• Classical
  • Pseudo-classical
  • Functional

Here’s an example of the functional inheritance pattern:

var user = function (ops) {
  return { firstName: || 'John'
         , lastName: || 'Doe'
         , email: || [email protected]'
         , name: function() { return this.firstName + this.lastName}

var agency = function(ops) {
  ops = ops || {}
  var agency = user(ops)
  agency.customers = ops.customers || 0
  agency.isAgency = true
  return agency

While not technically classes, they are often referred to as such.


Most of these conventions (with semi-colons being an exception) are stylistic, highly preferential and don’t impact the execution.


Semi-colons are optional except for two cases:

  1. In for loop construction: for (var i=0; i++; i<n)
  2. When a new line starts with parentheses, as in Immediately-Invoked Function Expressions (IIFE): ;(function(){...}())


Use lowerCamelCase, except for “class” names which are UpperCamelCase:

var MainView = Backbone.View.extend({...})
var mainView = new MainView()

Variable Naming

_ and $ are perfectly legitimate characters for literals (the jQuery and Underscore libraries obviously use them a lot).

Private methods and attributes within “classes” should start with _.


Comma-first approach

var obj = { firstName: "John"
          , lastName: "Smith"
          , email: "[email protected]"


Usually JavaScript developers use either tab, 4 or 2 space indentation with each their supporters’ camps being almost religiously split.

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White spaces

Usually, there is a space before and after =+, ans the { and } symbols. There is no space on function invocation, as in arr.push(1);, but there’s typically a space when we define an anonymous function as in function () {}.


There is no built in support for modules, at least until ES6 (i.e. ECMAScript 6 which is the next version of JavaScript). Everything is in the global scope (a.k.a. window) and included via <script> tags. However, there are external libraries that allow for workarounds to support module loading:

Node.js uses a CommonJS-like syntax and has built-in support for modules.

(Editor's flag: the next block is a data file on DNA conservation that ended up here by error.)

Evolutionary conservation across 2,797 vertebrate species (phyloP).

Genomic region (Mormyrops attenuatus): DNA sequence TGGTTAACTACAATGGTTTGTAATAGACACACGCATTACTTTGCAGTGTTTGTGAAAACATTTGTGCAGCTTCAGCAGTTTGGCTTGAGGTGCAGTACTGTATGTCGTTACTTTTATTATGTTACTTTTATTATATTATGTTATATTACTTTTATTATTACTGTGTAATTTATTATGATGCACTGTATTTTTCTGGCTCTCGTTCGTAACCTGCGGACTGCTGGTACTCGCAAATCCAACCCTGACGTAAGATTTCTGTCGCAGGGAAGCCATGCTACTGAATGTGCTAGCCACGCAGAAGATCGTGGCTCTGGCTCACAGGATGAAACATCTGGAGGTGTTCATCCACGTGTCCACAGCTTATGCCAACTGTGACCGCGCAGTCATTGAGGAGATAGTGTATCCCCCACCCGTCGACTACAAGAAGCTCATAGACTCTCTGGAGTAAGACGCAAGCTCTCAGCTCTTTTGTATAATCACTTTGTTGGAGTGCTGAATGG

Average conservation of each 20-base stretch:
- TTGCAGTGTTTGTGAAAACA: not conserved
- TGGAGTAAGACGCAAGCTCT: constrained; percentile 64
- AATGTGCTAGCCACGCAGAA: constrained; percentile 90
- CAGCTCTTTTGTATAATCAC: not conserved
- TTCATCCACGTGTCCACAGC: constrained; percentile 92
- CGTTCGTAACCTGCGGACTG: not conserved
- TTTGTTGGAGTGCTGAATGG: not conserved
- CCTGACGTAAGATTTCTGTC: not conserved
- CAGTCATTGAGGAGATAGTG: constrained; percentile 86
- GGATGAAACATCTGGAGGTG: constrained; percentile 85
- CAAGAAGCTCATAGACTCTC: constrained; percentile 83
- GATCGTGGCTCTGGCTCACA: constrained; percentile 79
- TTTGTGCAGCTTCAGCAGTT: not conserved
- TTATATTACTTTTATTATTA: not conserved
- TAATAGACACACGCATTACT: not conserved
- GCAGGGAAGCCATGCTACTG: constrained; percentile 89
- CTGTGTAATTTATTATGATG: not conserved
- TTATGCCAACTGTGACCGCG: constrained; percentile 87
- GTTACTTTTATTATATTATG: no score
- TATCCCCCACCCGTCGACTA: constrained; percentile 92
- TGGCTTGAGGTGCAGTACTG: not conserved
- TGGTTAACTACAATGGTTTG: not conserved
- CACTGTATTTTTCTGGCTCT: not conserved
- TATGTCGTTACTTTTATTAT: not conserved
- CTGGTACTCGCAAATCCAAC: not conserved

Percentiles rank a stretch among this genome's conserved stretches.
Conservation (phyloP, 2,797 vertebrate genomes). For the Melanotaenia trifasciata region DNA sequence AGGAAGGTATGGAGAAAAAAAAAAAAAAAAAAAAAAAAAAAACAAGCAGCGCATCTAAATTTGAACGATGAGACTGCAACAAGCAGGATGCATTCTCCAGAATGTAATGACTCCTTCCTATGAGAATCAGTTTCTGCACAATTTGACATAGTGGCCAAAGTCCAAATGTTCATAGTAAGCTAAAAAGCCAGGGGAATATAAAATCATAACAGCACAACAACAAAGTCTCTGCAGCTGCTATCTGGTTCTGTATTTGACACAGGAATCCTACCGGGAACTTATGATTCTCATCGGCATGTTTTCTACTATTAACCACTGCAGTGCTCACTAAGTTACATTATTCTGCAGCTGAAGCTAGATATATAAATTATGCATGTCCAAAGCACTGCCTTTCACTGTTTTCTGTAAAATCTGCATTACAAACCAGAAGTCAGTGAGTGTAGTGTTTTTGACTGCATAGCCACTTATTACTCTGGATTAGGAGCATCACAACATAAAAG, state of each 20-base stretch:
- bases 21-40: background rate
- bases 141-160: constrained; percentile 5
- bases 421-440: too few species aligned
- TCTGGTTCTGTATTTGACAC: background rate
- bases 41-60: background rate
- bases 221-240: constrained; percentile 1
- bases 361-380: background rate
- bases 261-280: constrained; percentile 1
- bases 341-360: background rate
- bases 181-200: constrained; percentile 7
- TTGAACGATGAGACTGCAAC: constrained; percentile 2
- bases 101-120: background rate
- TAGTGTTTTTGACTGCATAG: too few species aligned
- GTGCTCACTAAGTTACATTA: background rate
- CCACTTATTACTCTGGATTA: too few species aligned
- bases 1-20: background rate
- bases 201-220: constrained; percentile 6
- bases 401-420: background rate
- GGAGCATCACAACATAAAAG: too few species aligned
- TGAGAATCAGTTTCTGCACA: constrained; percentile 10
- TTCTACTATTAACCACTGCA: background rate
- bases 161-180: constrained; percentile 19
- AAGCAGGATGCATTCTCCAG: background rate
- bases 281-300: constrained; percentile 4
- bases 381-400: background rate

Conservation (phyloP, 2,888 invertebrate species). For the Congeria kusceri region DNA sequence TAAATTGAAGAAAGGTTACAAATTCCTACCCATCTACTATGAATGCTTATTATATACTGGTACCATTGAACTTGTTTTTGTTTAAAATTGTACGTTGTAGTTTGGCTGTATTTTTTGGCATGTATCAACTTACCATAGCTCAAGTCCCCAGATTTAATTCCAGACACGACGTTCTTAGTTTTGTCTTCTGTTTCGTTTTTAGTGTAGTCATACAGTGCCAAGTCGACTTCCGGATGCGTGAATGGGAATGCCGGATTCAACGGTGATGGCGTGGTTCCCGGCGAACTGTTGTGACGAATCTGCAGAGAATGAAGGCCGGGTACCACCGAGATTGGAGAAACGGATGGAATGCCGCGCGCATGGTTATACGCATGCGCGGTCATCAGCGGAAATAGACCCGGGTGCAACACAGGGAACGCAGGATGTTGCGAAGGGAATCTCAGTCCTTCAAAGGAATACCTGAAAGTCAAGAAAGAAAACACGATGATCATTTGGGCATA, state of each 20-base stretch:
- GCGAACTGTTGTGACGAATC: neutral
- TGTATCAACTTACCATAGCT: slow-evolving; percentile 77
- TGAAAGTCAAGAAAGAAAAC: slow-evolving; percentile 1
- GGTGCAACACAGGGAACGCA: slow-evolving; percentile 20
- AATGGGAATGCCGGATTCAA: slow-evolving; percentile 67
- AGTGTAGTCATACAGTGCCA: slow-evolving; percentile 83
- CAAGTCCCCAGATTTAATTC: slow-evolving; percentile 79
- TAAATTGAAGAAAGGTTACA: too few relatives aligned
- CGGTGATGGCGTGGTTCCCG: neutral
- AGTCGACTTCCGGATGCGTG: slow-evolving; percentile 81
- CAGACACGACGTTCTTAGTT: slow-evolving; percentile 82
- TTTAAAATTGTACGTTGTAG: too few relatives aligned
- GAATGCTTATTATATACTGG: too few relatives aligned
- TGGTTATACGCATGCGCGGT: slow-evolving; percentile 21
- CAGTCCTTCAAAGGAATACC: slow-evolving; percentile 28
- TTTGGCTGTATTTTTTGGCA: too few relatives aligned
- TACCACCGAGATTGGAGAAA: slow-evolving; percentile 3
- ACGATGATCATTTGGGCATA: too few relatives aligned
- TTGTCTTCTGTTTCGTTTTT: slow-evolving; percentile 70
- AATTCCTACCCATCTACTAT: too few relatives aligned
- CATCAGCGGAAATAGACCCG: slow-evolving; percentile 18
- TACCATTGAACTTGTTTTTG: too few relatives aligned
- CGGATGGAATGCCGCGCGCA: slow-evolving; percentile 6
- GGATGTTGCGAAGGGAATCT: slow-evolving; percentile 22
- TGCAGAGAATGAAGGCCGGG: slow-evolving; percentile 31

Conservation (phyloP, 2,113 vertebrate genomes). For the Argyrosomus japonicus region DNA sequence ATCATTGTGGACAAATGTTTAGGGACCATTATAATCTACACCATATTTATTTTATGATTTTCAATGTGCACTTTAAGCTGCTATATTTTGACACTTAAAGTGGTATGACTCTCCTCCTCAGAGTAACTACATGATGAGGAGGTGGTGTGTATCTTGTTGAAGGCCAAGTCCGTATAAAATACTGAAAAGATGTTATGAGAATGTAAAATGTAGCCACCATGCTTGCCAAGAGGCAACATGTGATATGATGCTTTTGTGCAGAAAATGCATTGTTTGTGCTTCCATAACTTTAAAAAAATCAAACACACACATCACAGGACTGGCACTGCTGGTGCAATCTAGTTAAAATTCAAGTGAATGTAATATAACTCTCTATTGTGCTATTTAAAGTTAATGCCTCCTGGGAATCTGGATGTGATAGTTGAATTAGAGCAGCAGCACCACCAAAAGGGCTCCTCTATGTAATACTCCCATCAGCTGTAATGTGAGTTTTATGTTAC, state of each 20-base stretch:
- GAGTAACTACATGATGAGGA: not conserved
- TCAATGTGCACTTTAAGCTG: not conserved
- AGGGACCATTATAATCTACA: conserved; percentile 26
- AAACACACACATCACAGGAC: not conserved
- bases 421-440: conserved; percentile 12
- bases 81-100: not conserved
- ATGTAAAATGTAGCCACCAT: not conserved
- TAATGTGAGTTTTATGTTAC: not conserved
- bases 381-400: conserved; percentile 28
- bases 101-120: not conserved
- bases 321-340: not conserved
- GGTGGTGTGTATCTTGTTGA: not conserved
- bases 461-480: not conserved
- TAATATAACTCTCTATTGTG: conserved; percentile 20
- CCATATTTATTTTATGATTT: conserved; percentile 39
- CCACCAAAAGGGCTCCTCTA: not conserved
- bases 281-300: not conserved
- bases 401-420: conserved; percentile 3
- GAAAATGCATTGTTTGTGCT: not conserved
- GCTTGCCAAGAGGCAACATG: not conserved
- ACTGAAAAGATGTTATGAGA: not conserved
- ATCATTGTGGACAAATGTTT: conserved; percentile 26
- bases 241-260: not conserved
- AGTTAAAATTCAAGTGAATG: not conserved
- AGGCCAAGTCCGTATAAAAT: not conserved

To hide your code from the global scope, you can make private attributes/methods using closures and immediately-invoked function expressions (commonly called IIFEs).

Immediately-Invoked Function Expressions (IIFEs)

A basic IIFE with no implementation is:

(function () {
window.yourModule = {

This snippet show an example of a object with a private attribute and a method:

(function () { = function() {
    var _a = 1;
    var inc = function () {
      return _a;
    return {
      increment: inc
var b =;

Now try this:


“this” Keyword

this mutates/changes a lot (especially in jQuery). A common pattern is to re-assign it to a locally scoped variable before attempting to use this inside of a closure:

var app = this
  console.log(this) //most likely the event or the      target anchor element
  console.log(app) //that's what we want!

When in doubt, use console.log!


JavaScript is the only language I know of that programmers often think they shouldn’t truly learn (instead often relying on things like libraries and copy/paste to get by). However, things like === versus ==, global scope leakage and other aspects of the language might lead to problems down the road. This is why it’s important to understand the language or use an abstraction like CoffeeScript, that abstracts away most of the issues.

Further Learning

If you liked this article and would like to explore JavaScript more, take a look at my free resource: Eloquent JavaScript: A Modern Introduction to Programming. Of course for more advanced JavaScript enthusiasts and pros, there’s my book Rapid Prototyping with JS and intensive programming school HackReactor, where I teach part-time.